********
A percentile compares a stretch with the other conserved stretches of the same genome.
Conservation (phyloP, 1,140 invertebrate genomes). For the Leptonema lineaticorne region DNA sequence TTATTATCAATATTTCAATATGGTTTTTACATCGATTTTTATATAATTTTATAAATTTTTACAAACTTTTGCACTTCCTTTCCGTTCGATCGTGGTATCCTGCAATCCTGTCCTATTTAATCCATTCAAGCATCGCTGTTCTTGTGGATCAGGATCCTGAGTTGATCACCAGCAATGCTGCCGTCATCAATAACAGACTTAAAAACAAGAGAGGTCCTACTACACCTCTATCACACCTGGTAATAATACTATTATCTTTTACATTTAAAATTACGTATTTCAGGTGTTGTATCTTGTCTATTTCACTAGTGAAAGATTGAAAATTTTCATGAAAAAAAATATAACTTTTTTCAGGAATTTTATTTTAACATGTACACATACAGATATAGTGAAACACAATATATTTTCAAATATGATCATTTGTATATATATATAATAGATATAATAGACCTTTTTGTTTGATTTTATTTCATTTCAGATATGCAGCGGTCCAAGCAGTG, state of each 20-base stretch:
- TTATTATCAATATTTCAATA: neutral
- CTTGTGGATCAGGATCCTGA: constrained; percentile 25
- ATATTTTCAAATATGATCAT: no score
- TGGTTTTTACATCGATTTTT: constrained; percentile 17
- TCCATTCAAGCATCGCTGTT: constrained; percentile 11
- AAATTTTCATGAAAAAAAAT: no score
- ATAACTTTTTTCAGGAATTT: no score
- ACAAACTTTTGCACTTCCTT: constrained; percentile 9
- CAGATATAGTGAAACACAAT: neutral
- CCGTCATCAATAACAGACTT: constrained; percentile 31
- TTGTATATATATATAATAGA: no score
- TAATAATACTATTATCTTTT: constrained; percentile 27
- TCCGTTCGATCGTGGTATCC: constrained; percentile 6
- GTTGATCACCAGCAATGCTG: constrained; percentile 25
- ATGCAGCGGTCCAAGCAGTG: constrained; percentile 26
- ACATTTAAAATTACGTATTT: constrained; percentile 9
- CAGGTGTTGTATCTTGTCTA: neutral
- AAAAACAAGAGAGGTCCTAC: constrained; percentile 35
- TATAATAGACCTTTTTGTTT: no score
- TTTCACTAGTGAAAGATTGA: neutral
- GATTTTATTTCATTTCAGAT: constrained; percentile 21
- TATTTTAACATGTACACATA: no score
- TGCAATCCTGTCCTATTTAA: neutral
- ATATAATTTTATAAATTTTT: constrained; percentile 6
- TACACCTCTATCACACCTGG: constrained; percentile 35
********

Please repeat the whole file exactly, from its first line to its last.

A percentile compares a stretch with the other conserved stretches of the same genome.
Conservation (phyloP, 1,140 invertebrate genomes). For the Leptonema lineaticorne region DNA sequence TTATTATCAATATTTCAATATGGTTTTTACATCGATTTTTATATAATTTTATAAATTTTTACAAACTTTTGCACTTCCTTTCCGTTCGATCGTGGTATCCTGCAATCCTGTCCTATTTAATCCATTCAAGCATCGCTGTTCTTGTGGATCAGGATCCTGAGTTGATCACCAGCAATGCTGCCGTCATCAATAACAGACTTAAAAACAAGAGAGGTCCTACTACACCTCTATCACACCTGGTAATAATACTATTATCTTTTACATTTAAAATTACGTATTTCAGGTGTTGTATCTTGTCTATTTCACTAGTGAAAGATTGAAAATTTTCATGAAAAAAAATATAACTTTTTTCAGGAATTTTATTTTAACATGTACACATACAGATATAGTGAAACACAATATATTTTCAAATATGATCATTTGTATATATATATAATAGATATAATAGACCTTTTTGTTTGATTTTATTTCATTTCAGATATGCAGCGGTCCAAGCAGTG, state of each 20-base stretch:
- TTATTATCAATATTTCAATA: neutral
- CTTGTGGATCAGGATCCTGA: constrained; percentile 25
- ATATTTTCAAATATGATCAT: no score
- TGGTTTTTACATCGATTTTT: constrained; percentile 17
- TCCATTCAAGCATCGCTGTT: constrained; percentile 11
- AAATTTTCATGAAAAAAAAT: no score
- ATAACTTTTTTCAGGAATTT: no score
- ACAAACTTTTGCACTTCCTT: constrained; percentile 9
- CAGATATAGTGAAACACAAT: neutral
- CCGTCATCAATAACAGACTT: constrained; percentile 31
- TTGTATATATATATAATAGA: no score
- TAATAATACTATTATCTTTT: constrained; percentile 27
- TCCGTTCGATCGTGGTATCC: constrained; percentile 6
- GTTGATCACCAGCAATGCTG: constrained; percentile 25
- ATGCAGCGGTCCAAGCAGTG: constrained; percentile 26
- ACATTTAAAATTACGTATTT: constrained; percentile 9
- CAGGTGTTGTATCTTGTCTA: neutral
- AAAAACAAGAGAGGTCCTAC: constrained; percentile 35
- TATAATAGACCTTTTTGTTT: no score
- TTTCACTAGTGAAAGATTGA: neutral
- GATTTTATTTCATTTCAGAT: constrained; percentile 21
- TATTTTAACATGTACACATA: no score
- TGCAATCCTGTCCTATTTAA: neutral
- ATATAATTTTATAAATTTTT: constrained; percentile 6
- TACACCTCTATCACACCTGG: constrained; percentile 35